bind those definitions to name spaces.

With the SGML Architecture mechanism defined in ISO/IEC 10744:1997, you
have the first: an architecture use declaration binds to both a semantic
definition (the architecture documentation) and a name-space definition
(the architectural DTD, which serves to define a vocabulary of element
types and attribute names). Local names are bound to architectural names
as part of the element type definition.  The same local name can be
bound to any number of architectures and multiple local names can be
bound to a single architectural name.  Name colisions from different
architectures are handled by using different local names (that is, given
two architectures that both define the element type "p", I might use the
local names "p1" and "p2", each mapped to the appropriate architectural

I mention architectures merely as an example of an existing,
standardized mechanism for solving the name-to-semantic binding problem.
I would except the eventual XML Schema mechanism to provide the same
sort of mechanism that is at least as complete as the SGML Architecture
mechanism and, hopefully, more complete and convenient to use (the SGML
Architecture mechanism is limited by the fact that we had to do
everything within the constraints of DTD syntax).

> > If three namespaces present such an insurmountable problem, perhaps again,
> > the current "implementation" of namespaces is at fault.
> The problem is not with the namespaces implementation (or definition, or
> design). It is with using them to a different purpose then they were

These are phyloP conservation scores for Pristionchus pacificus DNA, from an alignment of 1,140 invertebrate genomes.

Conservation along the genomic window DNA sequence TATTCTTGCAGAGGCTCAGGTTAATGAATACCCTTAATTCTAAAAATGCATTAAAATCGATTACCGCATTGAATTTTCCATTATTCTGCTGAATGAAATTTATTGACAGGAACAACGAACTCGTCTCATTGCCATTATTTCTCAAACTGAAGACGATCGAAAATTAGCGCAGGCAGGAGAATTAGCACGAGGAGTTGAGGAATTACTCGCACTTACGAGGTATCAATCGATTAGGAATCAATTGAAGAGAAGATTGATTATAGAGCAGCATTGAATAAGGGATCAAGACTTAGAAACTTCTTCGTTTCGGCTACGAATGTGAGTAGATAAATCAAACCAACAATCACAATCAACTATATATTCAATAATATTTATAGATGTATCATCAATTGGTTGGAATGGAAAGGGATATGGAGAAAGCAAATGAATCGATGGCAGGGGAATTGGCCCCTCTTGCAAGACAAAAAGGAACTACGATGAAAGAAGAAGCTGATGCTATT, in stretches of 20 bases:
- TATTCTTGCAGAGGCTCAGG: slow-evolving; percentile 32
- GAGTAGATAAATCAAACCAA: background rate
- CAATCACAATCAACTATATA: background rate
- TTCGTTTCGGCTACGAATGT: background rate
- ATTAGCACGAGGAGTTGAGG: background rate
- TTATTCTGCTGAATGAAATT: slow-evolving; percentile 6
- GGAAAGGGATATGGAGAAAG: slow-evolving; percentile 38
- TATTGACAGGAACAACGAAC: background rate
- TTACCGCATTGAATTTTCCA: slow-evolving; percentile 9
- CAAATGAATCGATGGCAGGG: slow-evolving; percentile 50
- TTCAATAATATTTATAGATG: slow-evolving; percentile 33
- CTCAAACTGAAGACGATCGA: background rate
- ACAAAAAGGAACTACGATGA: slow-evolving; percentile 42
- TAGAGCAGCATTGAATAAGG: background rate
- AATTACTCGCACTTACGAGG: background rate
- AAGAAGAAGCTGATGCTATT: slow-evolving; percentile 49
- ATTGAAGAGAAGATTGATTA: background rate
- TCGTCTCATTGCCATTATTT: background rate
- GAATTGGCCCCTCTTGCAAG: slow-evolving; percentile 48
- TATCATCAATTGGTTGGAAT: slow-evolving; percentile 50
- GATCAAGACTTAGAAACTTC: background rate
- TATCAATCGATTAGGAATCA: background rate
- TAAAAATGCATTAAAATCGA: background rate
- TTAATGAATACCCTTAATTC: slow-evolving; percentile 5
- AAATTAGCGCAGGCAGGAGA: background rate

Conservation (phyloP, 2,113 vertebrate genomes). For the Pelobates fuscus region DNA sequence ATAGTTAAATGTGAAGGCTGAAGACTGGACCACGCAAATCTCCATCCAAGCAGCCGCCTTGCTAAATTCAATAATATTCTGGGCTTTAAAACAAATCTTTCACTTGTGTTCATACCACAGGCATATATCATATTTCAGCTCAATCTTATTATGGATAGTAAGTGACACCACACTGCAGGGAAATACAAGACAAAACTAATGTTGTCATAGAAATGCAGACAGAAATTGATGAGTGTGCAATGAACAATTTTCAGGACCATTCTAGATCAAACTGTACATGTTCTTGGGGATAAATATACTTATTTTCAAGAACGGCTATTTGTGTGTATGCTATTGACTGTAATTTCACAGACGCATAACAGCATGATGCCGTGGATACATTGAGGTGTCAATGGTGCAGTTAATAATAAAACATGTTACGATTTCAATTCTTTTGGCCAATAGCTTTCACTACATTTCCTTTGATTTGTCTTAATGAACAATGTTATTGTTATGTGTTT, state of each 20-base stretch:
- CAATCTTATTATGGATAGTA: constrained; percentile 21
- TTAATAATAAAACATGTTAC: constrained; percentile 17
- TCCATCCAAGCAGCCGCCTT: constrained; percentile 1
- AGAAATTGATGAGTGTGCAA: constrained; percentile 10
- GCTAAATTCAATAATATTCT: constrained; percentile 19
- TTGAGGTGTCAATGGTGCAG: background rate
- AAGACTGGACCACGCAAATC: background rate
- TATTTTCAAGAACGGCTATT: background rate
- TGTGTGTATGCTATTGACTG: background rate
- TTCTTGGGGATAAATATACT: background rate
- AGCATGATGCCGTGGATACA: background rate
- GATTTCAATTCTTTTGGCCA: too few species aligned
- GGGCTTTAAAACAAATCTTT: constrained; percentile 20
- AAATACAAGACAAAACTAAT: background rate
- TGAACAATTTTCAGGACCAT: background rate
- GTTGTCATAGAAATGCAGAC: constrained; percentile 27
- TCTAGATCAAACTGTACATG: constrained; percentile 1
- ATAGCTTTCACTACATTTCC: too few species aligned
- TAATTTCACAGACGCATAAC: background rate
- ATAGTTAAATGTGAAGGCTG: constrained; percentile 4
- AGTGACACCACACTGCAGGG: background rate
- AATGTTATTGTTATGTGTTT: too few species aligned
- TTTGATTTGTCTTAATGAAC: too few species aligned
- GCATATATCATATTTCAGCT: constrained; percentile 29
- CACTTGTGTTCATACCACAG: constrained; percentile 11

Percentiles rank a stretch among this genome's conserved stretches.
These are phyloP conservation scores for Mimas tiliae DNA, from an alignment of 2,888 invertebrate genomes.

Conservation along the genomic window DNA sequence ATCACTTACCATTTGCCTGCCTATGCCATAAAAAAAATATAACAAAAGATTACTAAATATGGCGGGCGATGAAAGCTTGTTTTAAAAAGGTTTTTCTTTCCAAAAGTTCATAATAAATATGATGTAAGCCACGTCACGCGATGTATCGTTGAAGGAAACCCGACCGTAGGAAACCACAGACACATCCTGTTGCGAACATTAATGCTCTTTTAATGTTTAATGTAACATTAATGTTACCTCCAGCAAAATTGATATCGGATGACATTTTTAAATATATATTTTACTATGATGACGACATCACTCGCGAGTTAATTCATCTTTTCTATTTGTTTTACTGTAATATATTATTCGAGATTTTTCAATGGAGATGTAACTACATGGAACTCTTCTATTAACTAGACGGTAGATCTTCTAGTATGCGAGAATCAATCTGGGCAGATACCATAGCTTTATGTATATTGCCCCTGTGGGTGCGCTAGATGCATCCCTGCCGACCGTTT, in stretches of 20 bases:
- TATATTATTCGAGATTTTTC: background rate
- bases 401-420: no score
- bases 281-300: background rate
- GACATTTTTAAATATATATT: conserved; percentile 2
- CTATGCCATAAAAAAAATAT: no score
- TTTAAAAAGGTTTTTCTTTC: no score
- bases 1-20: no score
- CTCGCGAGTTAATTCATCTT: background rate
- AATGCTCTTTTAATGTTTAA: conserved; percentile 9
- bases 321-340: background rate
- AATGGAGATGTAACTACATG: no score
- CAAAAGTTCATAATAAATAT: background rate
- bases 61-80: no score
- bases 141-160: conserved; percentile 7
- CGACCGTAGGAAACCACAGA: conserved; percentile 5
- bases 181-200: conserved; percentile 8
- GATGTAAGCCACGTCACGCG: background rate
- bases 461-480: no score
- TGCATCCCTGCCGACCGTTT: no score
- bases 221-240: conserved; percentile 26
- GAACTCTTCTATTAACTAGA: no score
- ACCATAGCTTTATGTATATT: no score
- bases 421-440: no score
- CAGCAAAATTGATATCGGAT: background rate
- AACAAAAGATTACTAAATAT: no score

> designed for.

Namespaces were designed for exactly one purpose: to lexically
disambiguate names within the global name space of URN-identified
things. They do that.  They do nothing else. Therefore, the XHTML use of
name spaces, whatever it is, must be correct.

NOTE: I have no opinion on XHTML's use or non-use of multiple name
spaces. It is entirely irrelevant to the usability or processibility of
XHTML documents. Fundamentally, there is no difference between
"strict:p" (or rather "urn:xmlnamespace:XHTML:strict:p") and
"urn:xmlnamespace:XHTML:strictp". They are both unique names from which
you can infer exactly the same amount of semantic information, which is
to say, none.  In both cases, I have to know, as an author and
programmer, what the element type means and the *only way* to know that
is to read the XHTML spec. Once I've read the spec, the names used in
documents are irrelevant as long as the mapping is implemented
correctly.  At best, the use of name spaces can provide a convenient
memory jog for remembering what the mapping is.